A 12-year-old boy died after riding the Rock 'n' Roller Coaster at Disney-MGM Studios in Florida last week. A grieving Tennessee family will never be the same. The initial autopsy report claims that the boy had a congenital heart condition, but that's obviously no consolation to the parents facing this insurmountable loss.
It's also not going to be any consolation to Disney
The timing is lousy for Disney. It's bad enough that high fuel prices had some families scrambling to hit regional parks closer to home this summer. Now Disney has to cope with the fallout of this latest horrific episode.
Giving numbers their due
If you play the percentages, you know these kinds of things are going to happen. In Florida alone, Disney's four parks drew an estimated 42.8 million guests last year. Compare that with the 12.7 million turnstile clicks that Cedar Fair
Billing itself as "the happiest place on Earth" does not exempt a company from the grim realities of human mortality. After all, how many folks have died in car accidents on the way to Disney? How many have simply expired in their hotel rooms?
This doesn't mean I equate someone dozing off at the wheel or passing away in mid-slumber to the shock and magnitude of dying after going on a park ride. My point here is that vacationers punch out all the time. The media just glosses over those occurrences to dive in to more graphic in-park deaths.
The realities of Fantasyland
Is Disney too good at what it does? On our lively Disney discussion board, theories have abounded about the unusually high number of fatalities on some of the park's signature thrill rides lately.
One school of thought claims that Disney is so well entrenched as a "family entertainment" brand with a proven pedigree in tame rides that folks don't expect the g-force extremes that rides like Rock 'n' Roller serve up.
The problem becomes compounded by Disney's mastery of themed elements. Go to a regional park, and the steel and wooden scream machines are visible for miles. The thrills are as obvious as they are naked. But at Disney, some guests may not be aware of quick-launching coasters or a space-themed spinner with lots of centrifugal force -- things that get wedged between much tamer diversions.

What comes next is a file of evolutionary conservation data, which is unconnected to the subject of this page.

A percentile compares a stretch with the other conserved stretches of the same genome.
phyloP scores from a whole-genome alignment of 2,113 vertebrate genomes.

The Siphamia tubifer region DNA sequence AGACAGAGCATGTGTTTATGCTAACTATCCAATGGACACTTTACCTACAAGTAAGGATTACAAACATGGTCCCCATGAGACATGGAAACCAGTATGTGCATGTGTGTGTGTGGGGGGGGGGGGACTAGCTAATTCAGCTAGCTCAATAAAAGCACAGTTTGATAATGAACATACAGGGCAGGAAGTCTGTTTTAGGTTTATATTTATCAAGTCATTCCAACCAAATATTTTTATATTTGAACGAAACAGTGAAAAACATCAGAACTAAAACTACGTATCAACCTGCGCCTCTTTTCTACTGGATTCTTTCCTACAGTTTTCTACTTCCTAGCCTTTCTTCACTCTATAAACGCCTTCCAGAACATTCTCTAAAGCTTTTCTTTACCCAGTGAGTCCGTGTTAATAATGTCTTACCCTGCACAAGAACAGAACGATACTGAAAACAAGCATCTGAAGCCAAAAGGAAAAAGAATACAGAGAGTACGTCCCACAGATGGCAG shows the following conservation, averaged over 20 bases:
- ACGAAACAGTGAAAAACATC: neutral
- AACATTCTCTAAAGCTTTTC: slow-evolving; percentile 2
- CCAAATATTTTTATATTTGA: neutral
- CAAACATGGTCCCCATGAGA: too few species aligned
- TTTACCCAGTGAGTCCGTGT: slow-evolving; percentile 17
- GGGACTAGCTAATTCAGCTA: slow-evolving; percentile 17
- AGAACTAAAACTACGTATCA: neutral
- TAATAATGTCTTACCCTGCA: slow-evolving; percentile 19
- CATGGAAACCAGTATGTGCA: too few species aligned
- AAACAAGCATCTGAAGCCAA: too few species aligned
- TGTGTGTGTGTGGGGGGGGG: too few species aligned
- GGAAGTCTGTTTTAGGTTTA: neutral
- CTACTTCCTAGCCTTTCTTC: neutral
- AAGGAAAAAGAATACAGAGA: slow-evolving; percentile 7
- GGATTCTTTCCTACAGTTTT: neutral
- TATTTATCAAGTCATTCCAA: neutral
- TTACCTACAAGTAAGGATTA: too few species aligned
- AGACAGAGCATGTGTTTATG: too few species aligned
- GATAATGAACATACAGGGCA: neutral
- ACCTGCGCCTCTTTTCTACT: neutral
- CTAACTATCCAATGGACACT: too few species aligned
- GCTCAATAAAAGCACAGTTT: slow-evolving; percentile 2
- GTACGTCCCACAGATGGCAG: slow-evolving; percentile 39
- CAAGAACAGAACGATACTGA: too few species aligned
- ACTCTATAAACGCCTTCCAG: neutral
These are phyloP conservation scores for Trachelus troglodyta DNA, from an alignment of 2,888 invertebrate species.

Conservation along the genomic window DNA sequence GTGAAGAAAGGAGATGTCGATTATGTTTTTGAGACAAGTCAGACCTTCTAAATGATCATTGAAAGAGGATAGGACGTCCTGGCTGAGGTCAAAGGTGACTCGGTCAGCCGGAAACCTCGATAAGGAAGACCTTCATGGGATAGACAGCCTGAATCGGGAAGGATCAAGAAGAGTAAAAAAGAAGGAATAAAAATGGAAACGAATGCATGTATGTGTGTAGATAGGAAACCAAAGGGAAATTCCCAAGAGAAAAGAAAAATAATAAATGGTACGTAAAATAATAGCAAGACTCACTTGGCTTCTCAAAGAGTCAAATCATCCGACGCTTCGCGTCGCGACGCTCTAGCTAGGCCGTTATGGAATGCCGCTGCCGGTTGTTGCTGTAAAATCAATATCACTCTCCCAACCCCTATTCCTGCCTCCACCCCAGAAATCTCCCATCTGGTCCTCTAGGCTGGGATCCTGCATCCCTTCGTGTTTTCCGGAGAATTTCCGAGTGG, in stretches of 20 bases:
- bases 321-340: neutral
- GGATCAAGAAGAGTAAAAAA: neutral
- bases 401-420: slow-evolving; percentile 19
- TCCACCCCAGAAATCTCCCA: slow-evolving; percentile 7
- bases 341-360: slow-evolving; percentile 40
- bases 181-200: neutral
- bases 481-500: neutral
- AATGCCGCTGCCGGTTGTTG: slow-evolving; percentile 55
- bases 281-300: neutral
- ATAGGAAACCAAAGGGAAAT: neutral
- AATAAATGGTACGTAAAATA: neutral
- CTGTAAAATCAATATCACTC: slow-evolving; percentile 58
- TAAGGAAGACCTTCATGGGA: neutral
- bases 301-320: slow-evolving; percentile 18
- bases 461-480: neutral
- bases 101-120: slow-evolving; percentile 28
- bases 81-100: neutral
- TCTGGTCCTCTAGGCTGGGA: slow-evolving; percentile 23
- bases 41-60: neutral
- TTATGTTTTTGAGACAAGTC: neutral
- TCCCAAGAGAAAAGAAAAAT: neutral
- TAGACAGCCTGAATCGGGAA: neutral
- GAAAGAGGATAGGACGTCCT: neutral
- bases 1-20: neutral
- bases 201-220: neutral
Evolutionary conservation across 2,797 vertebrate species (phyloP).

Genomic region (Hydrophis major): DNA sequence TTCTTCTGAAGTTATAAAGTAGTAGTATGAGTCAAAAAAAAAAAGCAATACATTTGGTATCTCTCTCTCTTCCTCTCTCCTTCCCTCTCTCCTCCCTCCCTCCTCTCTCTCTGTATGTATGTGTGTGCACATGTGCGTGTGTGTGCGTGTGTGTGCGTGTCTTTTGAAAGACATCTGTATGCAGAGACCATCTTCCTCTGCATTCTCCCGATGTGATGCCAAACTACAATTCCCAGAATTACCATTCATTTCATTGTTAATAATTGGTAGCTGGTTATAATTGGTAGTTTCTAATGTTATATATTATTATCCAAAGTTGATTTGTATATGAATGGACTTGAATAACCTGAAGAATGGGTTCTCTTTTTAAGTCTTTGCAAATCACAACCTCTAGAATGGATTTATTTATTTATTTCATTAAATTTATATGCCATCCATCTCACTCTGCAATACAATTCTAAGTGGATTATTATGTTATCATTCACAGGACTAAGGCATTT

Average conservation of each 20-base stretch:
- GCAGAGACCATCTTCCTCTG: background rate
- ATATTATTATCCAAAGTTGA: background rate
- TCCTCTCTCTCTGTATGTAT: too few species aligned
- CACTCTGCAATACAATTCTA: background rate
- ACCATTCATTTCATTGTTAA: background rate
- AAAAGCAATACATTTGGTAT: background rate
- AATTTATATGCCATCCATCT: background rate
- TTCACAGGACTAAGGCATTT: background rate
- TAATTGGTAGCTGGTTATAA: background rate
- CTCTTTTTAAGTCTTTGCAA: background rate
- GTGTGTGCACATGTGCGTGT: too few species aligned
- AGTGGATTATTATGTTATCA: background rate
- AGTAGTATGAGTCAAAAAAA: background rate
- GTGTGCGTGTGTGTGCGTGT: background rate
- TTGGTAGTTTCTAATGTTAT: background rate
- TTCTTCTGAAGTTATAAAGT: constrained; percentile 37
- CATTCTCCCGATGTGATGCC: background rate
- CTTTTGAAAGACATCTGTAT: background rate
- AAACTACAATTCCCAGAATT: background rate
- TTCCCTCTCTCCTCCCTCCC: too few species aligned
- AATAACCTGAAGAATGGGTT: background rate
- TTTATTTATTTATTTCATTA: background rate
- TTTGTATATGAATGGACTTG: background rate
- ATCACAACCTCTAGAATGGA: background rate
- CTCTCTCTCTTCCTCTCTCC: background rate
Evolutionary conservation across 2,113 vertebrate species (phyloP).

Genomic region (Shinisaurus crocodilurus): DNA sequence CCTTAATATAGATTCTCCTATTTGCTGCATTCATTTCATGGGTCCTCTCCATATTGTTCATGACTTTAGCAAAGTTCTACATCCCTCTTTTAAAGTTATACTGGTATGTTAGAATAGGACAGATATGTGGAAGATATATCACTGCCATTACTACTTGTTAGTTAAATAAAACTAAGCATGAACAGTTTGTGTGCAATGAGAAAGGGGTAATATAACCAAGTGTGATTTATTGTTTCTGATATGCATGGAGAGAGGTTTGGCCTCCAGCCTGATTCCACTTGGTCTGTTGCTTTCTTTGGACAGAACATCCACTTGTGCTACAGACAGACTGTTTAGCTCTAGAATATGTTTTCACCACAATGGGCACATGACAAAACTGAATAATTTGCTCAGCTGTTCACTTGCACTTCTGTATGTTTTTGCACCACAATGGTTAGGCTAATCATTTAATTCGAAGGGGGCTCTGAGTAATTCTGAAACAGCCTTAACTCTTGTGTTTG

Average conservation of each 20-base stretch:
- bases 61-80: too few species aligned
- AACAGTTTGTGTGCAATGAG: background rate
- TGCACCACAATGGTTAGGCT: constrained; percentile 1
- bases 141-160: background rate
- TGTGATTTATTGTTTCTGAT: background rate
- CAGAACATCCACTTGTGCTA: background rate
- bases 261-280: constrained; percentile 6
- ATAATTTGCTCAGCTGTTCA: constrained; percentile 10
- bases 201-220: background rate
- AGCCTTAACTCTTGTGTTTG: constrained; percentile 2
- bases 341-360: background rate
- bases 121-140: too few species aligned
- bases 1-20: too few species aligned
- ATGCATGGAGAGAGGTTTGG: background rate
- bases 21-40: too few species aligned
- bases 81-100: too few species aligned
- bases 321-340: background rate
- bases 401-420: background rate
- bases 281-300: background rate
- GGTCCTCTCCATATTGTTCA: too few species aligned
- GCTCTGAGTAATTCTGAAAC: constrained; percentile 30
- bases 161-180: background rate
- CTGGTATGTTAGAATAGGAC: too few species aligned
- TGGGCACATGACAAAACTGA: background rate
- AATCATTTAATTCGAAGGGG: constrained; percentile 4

Disney also draws a much wider base of overseas tourists than traditional amusement parks do. Translations are tricky in those cases. Expectations are varied. Still, that is probably not much of an argument in this case, since most of the publicized cases have befallen stateside victims.
All of this theorizing may be for naught. It's more than likely that these unfortunate riders would have still ridden identical rides in a non-themed, non-Disney environment. And that prompts one final question: should Disney stop building thrill rides?
A passing grade for e-ticket attractions
The impact of a new thrill ride is undeniable. Animal Kingdom had been an attendance dud since it opened, yet folks have been turning up in droves since the animal park opened its state-of-the-art Expedition: Everest coaster three months ago. Likewise, Epcot has seen healthy upticks in attendance after adding Mission: Space and Soarin' to its once laid-back lineup.
You can't skimp on thrills, but Disney seems to be hoping that technology and its recent acquisition of Pixar will help it provide the appropriate turnstile catalysts. Two -- possibly three -- Disney World attractions in development feature Pixar characters in high-tech dark ride experiences.
Technology has evolved to the point at which high-tech rides such as The Amazing Adventures of Spider-Man at Universal's Islands of Adventure or Buzz Lightyear's Space Ranger Spin at Disneyland and Florida's Magic Kingdom ignite the same kind of "let's get in line and do it again" fever that you see at the most daring of coasters.
Riding through a shooting gallery may be merely scratching the surface, as parks respond to jaded teens who prefer staying home and playing video games over a day at the park. The Internet may change that. Regional park operators are already turning to companies such as Cygnus to facilitate online ticket sales, but the World Wide Web is a better tool for pulling instead of pushing. What happens when parks allow guests riding the new wave of virtual shooting gallery attractions to have their scores -- and running averages -- posted online?
The young crowd that thrill rides normally attract are flocking to photo-sharing sites such as CNET's
The prospects are bright for the industry. Ride safety is the current concern -- and rightfully so -- but it's all the more reason for the industry to embrace tomorrow a day early. In the future, parks will be far more interactive than they are today.
Longtime Fool contributor Rick Munarriz is a kid at heart, but he doesn't mind borrowing the perspective of his two young sons from time to time. He owns shares in Disney and Cedar Fair. T he Fool has a disclosure policy. He is also part of the Rule Breakers newsletter research team, seeking out tomorrow's ultimate growth stocks a day early.